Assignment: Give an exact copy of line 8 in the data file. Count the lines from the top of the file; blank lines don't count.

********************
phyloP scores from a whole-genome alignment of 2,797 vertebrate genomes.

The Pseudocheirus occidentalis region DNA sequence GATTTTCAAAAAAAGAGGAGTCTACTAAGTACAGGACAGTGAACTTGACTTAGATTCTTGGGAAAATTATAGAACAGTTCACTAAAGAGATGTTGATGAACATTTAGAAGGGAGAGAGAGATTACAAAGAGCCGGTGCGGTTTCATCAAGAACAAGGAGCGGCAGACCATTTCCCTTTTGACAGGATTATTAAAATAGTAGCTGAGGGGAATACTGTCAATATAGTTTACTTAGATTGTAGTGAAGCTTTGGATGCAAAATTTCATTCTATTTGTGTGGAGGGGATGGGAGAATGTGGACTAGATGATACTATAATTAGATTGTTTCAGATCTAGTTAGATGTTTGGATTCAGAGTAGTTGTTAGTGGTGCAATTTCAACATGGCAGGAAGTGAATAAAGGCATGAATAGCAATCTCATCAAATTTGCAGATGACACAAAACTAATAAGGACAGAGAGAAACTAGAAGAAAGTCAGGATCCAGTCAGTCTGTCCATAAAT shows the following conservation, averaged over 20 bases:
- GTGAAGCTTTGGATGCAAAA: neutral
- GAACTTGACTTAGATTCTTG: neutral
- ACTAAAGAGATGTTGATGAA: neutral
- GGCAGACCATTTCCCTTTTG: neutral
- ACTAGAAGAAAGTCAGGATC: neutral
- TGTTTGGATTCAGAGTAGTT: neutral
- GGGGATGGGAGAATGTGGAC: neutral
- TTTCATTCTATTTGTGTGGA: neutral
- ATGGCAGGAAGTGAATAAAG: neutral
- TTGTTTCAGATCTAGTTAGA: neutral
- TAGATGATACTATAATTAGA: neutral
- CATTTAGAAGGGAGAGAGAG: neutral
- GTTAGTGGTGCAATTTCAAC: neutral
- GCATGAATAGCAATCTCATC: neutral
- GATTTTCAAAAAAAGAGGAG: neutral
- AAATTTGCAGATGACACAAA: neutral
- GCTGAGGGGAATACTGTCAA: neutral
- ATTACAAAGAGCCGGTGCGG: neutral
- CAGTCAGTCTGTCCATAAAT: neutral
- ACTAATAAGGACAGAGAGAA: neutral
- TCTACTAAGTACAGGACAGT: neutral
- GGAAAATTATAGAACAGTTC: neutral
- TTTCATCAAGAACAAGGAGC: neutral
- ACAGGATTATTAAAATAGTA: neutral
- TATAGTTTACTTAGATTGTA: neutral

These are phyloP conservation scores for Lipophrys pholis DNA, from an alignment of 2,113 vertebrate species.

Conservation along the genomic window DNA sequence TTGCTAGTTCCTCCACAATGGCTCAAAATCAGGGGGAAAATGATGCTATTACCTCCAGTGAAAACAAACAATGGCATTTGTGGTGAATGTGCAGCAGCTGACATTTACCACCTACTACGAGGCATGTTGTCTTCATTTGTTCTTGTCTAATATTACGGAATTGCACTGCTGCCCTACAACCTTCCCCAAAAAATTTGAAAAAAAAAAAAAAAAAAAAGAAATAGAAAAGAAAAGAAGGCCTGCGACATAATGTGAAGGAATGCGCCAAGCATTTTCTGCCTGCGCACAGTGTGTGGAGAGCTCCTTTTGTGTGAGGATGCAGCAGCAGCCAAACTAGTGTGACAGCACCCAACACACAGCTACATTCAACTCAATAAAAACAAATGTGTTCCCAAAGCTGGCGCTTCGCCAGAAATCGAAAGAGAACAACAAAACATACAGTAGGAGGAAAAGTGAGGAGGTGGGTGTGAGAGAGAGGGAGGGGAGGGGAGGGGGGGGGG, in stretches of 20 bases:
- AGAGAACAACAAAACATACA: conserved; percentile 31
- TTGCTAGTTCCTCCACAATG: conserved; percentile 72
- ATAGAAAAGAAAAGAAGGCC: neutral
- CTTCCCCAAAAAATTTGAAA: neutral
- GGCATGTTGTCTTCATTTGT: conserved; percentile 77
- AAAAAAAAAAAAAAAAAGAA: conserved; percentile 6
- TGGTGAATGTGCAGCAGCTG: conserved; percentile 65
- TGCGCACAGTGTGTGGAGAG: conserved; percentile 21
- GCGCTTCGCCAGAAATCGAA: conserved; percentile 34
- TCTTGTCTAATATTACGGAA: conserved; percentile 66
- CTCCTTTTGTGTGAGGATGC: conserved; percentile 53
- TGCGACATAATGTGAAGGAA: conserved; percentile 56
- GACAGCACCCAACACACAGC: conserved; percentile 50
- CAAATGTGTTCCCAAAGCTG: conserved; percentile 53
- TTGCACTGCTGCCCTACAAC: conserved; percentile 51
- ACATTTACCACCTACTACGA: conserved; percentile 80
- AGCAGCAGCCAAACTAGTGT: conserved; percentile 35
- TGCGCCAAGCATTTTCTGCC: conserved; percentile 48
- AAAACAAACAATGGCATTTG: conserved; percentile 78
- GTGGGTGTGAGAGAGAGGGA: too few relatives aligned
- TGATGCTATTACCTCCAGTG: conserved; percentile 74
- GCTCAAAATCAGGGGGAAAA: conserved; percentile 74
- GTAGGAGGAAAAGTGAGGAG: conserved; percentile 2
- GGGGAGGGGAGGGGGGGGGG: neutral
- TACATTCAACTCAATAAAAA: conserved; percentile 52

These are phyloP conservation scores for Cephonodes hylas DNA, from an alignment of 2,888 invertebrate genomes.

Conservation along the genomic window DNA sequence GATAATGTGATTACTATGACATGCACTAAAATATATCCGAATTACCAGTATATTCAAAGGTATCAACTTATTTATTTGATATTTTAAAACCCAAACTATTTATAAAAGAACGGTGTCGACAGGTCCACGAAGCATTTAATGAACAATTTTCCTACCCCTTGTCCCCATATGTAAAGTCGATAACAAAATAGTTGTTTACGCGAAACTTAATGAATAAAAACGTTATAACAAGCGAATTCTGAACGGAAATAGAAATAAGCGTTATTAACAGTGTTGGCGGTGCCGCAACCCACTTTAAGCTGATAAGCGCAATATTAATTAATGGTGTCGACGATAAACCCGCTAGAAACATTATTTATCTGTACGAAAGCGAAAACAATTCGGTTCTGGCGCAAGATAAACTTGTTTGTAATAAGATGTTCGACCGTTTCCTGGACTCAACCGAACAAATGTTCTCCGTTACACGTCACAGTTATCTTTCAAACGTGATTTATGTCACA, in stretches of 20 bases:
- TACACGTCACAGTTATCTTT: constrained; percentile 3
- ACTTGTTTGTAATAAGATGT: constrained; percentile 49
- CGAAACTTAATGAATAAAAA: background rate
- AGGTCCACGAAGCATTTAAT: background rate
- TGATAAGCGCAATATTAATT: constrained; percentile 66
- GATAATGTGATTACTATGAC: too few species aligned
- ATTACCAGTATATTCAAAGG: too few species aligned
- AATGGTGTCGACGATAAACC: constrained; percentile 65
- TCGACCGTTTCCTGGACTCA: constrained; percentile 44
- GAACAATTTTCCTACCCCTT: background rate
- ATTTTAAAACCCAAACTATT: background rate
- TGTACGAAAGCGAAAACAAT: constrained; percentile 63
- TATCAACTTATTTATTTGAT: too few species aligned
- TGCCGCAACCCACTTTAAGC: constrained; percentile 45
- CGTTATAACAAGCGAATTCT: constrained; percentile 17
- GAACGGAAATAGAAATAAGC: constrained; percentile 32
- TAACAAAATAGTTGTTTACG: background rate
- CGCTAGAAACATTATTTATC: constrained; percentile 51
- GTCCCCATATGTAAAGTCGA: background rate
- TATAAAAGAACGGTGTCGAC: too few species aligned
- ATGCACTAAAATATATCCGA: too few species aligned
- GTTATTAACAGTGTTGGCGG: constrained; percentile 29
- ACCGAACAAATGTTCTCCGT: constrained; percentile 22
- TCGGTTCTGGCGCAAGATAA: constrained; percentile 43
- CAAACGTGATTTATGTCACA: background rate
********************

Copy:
- TGTTTGGATTCAGAGTAGTT: neutral